7 reasons the media want your helpful, how-to tips lists

Comment at The Publicity Hound blog from Debbie Williams, who is explaining how tips lists have helped her get more free publicity

Need publicity but can’t think of any newsworthy stories about your business to offer to journalists?

Frustrated because the story ideas you ARE pitching seem to have fallen into a big black hole?

If so, turn to the simple tips list, which should be a staple in your publicity campaign and which can get you major publicity in national media outlets. A tips list, usually no more than a page,  is a list of helpful tips on how to solve a problem or do something. You can write them quickly and the media love them. Here’s why:

1. You’re being helpful by doing their work for them.

One of the tasks of a reporter or blogger is to make life easier for their readers and explain how they can solve problems related to a certain topic. Journalists and bloggers often research their own tips lists. But if you’re offering tips on a topic they don’t have to research, you’re viewed as more credible and very helpful.

Professional organizer Debbie Williams explains in the screenshot above how tips lists have helped her get more publicity.   

2. The announce to journalists that you’re an expert in the topic, which can lead to a larger story. 

Let’s say you’re an expert on how small businesses can use technology. If a reporter covers small business and sees your tips list on how small business owners can stretch their dollar when buying tech gadgets, don’t be surprised if you get a phone call asking for an interview.
 
3. They can be used as filler because they fit nicely into small holes on a page.
 
Many editors of consumer magazines rely on tips lists as filler. When they’re on deadline, and they have a five-inch hold to fill on a page, they don’t have time to hunt for content. Your tips list might be the perfect length for that hole. 
 
4.  They can be used as a sidebar to a bigger story.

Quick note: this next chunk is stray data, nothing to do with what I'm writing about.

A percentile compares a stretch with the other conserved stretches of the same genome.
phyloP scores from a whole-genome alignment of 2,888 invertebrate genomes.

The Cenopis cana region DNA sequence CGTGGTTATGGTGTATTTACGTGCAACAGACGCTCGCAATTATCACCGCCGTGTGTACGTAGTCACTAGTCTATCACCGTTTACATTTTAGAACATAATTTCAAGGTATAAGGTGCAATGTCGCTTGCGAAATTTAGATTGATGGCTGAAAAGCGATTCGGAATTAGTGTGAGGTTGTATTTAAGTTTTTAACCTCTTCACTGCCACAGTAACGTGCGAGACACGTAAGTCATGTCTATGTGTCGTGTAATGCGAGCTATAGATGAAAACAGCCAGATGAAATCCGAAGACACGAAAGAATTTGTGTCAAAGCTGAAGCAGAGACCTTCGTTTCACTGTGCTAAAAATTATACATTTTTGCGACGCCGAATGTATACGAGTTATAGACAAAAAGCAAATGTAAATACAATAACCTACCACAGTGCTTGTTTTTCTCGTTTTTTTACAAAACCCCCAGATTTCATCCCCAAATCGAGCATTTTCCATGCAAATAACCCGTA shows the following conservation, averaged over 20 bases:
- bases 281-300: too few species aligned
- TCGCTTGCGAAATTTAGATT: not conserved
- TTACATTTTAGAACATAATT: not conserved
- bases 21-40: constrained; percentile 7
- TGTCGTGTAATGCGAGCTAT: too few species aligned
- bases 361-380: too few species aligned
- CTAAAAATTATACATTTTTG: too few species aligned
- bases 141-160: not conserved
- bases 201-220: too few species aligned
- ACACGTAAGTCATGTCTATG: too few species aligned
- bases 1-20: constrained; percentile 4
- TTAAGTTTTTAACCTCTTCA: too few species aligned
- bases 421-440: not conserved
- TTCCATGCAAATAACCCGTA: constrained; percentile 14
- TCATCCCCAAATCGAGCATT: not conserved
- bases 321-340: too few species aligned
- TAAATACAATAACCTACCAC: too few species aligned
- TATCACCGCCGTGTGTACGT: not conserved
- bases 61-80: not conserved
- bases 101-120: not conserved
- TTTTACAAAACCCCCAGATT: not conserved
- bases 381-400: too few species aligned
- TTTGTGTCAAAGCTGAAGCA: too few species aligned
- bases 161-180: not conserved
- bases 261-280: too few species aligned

That small tips list is a handy tool that you can offer to journalists and bloggers once they’ve expressed an interest in covering your story.

Or use it as an enticing “extra” when you pitch.

Or, if you pitch a story idea and you hear nothing from the journalist, follow up by emailing and offer the tips list. This is a smart way of following up without asking, “I’m just checking to see if you got my story idea on tech gadgets and if you’re interested in covering it?” 

Instead, you’d email and say something like, “I just wanted to let you know that the story I suggested on tech gadgets has an accompanying tips list of the five best retail outlets where business owners can find refurbished tech gadgets.”
 
5. People love quick tips that help them solve a problem. 
Admit it. When you see a headline that says “9 ways your child is testing you and why you shouldn’t fall for any of them,” you often click on the link and read, even if you don’t have kids! If you do have kids, you know that simple list might include the answer to your son’s behavior problem.

And there’s something very enticing about numerals in headlines. 

6. They can accompany broadcast stories.
 
TV broadcasters love tips lists as much as print journalists. That’s because they can show them on the screen while they’re reporting on the story. 
 
7. They need very little editing.
 
If the list includes nine tips for saving money on tech gadgets, and there’s room for only five tips, editors might whittle your list and use seven tips instead of nine. But that’s OK because you’ll still get the publicity.
 

How to Write Tips Lists

Knowing exactly how to write a tips list is key. Write it too long, and journalists might not have time to read it. Forget to include the critical information in your author resource box and you could blow your chances of getting people to your website! 
 
During the webinar I hosted a few weeks ago on “17 Ways to Use a Tips List to Make It More Powerful than Ever,” I explained exactly how to write it and showed you three sample tips lists. The big bonus package includes three cheat sheets that you’ll find very helpful when writing your next tips list:
 
  • The 6 important parts of your author resource box.
  • 7 helpful things you need to remember when sending lists to media outlets so you don’t make a mistake. 
  • The 5 critical elements of your tips list.
You can see what else I teach you about how to write a tips list.

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